noddaz HalfDork
Feb. 17, 2013 7:18 p.m.

Ok. On my street car I have made a mistake in buying springs. While I haven't raced the car since I added the springs, I do feel like the handling is not what it was.
So now I need to buy springs for my hobby car. My Autocross car. My race car. (I almost like the sound of that.) So back to my question. Where to buy springs that will not lower the car so much that it need more suspension modifications to work properly. Springs with more spring rate than stock. But not so much that it hurts to drive it on the street for fun. Springs that are not progressive rate. Car in question is a 1986 VW GTi 8 valve. Car is mostly stock at this point. I do plan to add a rear sway bar in the future and some good struts.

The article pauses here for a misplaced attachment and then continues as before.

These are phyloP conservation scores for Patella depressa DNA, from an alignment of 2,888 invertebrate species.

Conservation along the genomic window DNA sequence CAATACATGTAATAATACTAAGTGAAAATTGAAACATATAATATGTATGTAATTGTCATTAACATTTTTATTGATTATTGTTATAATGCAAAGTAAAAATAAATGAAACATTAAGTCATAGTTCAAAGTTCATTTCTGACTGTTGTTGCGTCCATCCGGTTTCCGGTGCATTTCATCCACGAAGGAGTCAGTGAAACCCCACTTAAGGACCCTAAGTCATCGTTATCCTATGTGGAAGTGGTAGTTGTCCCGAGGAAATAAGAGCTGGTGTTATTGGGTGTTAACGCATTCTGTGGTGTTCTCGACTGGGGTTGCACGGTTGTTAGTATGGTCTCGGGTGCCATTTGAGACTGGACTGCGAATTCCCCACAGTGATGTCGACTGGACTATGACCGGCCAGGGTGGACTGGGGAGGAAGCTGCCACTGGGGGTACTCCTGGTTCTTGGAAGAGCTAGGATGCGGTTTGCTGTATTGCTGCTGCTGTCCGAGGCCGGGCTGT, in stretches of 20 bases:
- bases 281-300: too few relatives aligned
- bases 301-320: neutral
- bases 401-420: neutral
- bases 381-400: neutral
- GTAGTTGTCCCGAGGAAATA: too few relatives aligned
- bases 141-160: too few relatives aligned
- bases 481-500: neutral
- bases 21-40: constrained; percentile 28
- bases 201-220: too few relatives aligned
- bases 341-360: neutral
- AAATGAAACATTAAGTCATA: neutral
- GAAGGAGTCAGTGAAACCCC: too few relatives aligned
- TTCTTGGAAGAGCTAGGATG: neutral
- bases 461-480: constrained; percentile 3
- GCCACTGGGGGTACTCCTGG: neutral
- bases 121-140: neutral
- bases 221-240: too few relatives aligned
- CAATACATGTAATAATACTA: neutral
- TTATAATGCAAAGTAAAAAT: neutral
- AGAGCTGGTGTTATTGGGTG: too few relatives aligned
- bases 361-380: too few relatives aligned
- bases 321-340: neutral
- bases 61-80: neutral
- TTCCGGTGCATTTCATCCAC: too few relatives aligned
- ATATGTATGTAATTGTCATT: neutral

Anyone?

Maroon92 MegaDork
Feb. 17, 2013 7:22 p.m.

I have H&R springs on my Audi, and I really like them. Stiffer and lower than stock, but not enough that it will rattle your fillings.

Not sure if that helps at all...

jimbbski HalfDork
Feb. 17, 2013 10:38 p.m.

I have a Scriocco road race car and from what I remember the stock rates for a VW would be something less then 200 lbs per inch both front and rear. For a street car you would want to keep it under 300 lbs per inch and with a higher rate in the rear by about 50 lbs per inch. For road racing I am using 450 per inch in the front and 475 in the rear but have a set of 550's for the rear that I'm going to try this year.

Hungary Bill HalfDork
Feb. 17, 2013 10:49 p.m.